Babes In Toyland were an American punk rock band. Formed in Minneapolis, Minnesota in 1987, the band consisted of main vocalist and guitarist Kat Bjelland, drummer Lori Barbero, and bassist Michelle Leon (who would be replaced by Maureen Herman in 1992).
The band were huge influences on other musicians at the time, with Kat Bjelland's kinderwhore fashion becoming popular among female grunge bands and with some riot grrrl bands citing them as inspirations.Babes in Toyland released three studio albums: Spanking Machine (1990), followed by the commercially successful Fontanelle (1992), and the less successful Nemesisters (1995), before becoming inactive in 1997 and eventually disbanding in 2001. They reunited in 2014 and completed an international tour in 2015, before disbanding again in 2020.
- Spanking Machine (1990)
- Fontanelle (1992)
- Nemesisters (1995)
Definitely not to be mistaken for the 1903 operetta also called "Babes In Toyland" or any of the films based on the operetta.
Tropes In Toyland:
- Bowdlerise: In the music video for "Bruise Violet", the word "bitch" is replaced with "witch."
- Careful with That Axe: Most of their work.
- Cover Version: On Nemesisters, they covered "We Are Family", originally by Sister Sledge, and "All By Myself", originally by Eric Carmen (but covered by many artists).
- Creepy Doll: The covers of Fontanelle and Painkillers are both pictures of unnerving dolls.
- Double Entendre: "Sweet '69".Sweet, sweet ride
- Fandom Rivalry: There's one with fans of Hole because Hole is viewed by some fans as a copy of Babes In Toyland (it doesn't help that Hole managed to achieve more mainstream success than Babes In Toyland. Nor does it help that Hole's lead singer is very controversial for unrelated reasons). The animosity is quite one-sided though, as Hole fans generally like Babes In Toyland.
- That having been said, Hole and Babes In Toyland fans can also be considered Friendly Fandoms, as a lot of people enjoy both bands due to their similar themes and aesthetics.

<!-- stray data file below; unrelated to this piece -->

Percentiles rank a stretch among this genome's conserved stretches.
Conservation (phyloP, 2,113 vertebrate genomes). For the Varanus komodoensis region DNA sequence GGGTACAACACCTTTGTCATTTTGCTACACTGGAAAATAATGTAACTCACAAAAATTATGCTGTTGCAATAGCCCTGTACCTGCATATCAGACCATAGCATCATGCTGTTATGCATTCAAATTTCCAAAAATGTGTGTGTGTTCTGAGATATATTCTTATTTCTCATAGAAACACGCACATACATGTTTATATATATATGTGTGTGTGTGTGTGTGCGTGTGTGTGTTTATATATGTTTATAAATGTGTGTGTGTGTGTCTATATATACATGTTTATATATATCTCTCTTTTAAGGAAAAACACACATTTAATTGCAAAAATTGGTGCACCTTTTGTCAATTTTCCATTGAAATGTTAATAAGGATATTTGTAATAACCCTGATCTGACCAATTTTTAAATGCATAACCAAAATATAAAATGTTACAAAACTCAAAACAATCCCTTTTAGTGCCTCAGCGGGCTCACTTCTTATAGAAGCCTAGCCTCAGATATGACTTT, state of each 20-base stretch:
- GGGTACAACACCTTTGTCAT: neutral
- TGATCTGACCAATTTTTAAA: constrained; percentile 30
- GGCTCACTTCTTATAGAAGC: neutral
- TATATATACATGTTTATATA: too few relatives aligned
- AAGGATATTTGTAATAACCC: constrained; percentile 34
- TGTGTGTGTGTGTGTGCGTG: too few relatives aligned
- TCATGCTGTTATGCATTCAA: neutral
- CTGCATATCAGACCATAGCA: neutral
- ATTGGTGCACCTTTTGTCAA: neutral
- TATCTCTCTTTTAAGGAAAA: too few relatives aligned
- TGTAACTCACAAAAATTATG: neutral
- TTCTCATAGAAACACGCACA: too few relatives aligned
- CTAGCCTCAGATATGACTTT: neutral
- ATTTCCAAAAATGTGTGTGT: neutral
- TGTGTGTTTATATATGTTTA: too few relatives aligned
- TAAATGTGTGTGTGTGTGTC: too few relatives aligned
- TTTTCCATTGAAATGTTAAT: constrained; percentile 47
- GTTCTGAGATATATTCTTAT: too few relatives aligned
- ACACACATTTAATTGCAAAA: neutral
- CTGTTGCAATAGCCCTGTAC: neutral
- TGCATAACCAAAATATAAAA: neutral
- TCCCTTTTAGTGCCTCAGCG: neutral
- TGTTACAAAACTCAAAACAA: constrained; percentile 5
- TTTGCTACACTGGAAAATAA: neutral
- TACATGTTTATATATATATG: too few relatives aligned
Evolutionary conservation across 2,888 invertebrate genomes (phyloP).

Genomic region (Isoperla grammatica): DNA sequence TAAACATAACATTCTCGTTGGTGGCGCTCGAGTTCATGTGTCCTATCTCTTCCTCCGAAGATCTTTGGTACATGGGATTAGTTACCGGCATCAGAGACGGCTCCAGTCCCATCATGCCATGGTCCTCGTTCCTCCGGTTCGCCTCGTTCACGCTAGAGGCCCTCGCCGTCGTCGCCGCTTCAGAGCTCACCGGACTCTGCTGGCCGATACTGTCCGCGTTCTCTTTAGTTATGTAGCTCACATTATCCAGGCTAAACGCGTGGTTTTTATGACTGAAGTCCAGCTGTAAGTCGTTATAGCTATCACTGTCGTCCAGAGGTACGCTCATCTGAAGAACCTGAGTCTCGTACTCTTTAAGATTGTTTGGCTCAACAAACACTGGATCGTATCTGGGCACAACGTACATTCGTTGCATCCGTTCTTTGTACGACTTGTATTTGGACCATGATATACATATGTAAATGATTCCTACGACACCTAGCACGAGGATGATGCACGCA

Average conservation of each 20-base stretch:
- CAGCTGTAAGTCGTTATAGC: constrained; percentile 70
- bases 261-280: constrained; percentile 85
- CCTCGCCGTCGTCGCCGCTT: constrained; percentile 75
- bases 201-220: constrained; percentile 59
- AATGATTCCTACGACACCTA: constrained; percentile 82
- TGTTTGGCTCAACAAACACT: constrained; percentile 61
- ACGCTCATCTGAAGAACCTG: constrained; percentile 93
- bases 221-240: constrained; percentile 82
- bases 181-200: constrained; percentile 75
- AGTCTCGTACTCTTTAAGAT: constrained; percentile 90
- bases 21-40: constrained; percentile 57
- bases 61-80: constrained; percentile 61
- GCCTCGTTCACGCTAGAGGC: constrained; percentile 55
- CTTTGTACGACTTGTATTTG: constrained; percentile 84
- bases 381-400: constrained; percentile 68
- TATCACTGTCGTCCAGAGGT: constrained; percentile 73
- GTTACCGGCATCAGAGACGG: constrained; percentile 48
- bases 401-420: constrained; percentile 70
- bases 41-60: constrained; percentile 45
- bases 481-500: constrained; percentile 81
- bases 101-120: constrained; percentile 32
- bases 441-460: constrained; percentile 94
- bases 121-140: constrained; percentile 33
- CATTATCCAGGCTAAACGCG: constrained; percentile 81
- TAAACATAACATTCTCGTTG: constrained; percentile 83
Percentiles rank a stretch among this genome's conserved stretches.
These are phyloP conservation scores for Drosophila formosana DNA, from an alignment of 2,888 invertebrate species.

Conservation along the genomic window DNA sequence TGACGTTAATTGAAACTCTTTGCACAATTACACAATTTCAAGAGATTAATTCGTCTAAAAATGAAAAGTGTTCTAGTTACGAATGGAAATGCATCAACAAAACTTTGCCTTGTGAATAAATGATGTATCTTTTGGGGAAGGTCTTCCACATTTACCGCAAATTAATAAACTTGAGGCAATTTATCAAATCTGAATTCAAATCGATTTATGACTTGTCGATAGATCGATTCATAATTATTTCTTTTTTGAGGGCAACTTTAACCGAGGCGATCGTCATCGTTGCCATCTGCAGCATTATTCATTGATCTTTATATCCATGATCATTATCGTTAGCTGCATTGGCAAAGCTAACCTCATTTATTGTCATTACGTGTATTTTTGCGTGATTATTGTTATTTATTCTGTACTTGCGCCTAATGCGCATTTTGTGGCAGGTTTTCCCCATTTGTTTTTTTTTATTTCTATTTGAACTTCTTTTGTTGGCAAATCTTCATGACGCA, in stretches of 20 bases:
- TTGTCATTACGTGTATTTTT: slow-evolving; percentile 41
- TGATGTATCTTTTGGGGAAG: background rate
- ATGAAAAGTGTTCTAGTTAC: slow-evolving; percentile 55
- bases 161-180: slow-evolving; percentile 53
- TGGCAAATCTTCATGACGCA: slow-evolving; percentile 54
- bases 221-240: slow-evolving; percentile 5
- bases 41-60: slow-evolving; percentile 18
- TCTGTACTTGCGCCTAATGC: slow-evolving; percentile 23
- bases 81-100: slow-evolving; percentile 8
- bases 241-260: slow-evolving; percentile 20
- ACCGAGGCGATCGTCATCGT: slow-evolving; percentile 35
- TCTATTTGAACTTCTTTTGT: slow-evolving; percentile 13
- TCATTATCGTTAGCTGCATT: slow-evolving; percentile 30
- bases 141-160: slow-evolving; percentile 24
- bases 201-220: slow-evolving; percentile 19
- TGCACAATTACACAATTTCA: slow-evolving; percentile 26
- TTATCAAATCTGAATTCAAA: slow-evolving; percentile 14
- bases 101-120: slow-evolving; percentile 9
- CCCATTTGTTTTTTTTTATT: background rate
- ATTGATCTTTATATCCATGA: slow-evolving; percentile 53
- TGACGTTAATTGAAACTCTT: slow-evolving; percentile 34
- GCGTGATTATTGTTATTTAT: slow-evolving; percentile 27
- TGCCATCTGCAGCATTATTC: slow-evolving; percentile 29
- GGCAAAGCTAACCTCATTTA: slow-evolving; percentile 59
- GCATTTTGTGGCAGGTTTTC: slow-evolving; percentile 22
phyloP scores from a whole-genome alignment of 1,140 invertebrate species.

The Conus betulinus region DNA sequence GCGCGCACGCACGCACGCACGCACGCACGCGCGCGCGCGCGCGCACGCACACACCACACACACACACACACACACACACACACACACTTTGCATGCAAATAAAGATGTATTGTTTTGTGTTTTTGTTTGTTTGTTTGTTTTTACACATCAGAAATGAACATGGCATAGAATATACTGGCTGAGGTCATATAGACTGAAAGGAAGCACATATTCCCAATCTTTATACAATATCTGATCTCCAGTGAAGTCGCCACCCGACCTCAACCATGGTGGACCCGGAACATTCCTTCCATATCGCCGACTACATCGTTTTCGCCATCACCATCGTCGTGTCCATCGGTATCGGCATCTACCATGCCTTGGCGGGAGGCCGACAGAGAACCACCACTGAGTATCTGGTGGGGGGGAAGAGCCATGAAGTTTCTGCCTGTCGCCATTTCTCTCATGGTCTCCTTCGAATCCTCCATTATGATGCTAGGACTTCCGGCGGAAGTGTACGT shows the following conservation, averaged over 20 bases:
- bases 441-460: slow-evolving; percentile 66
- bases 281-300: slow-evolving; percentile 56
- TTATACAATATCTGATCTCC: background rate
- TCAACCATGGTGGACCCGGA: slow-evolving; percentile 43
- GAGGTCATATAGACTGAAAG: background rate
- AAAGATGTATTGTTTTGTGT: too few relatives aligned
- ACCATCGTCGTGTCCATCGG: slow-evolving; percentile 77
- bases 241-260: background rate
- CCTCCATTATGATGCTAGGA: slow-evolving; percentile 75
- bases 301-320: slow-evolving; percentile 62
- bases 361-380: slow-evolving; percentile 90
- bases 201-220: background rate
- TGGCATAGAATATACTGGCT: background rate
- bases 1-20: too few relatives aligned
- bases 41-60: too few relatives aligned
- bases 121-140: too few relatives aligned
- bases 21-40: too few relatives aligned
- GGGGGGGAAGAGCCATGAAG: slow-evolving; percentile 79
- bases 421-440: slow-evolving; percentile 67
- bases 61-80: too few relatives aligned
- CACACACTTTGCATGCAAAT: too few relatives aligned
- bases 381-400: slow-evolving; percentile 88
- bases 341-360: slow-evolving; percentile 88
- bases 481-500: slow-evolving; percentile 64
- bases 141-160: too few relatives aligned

- The Fashionista: Lead singer Kat Bjelland started a whole new fashion trend, known as kinderwhore, which involved wearing red lipstick (often smeared), heavy mascara, babydoll dresses, hair barrettes, ripped tights, Peter Pan collars, and Mary Jane shoes or biker boots, the goal of which was to subvert femininity by appearing delicate and doll-like, contrasting her aggressive performances and graphic lyrics, which were as far from delicate and soft as you could imagine.
- Fashion Dissonance: Kat Bjelland famously wore babydoll dresses, Mary Jane shoes, and ribbons in her hair while screaming at the top of her lungs and shredding her guitar.
- Follow the Leader: Some view Hole as Courtney Love's attempt to become famous with her own copy of Babes In Toyland, having seen the success her friend Kat had gained. This is partially because of some similar lyrics, partially because Hole started off as a punk band like Babes In Toyland despite the fact that prior to founding Hole, Courtney Love had once said to Kat, "You'll never get anywhere playing that punk noise!", and partially because Courtney Love was perceived as stealing the kinderwhore style Kat is considered the creator of. Although Courtney says her style was actually inspired by Chrissy Amphlett of Divinyls.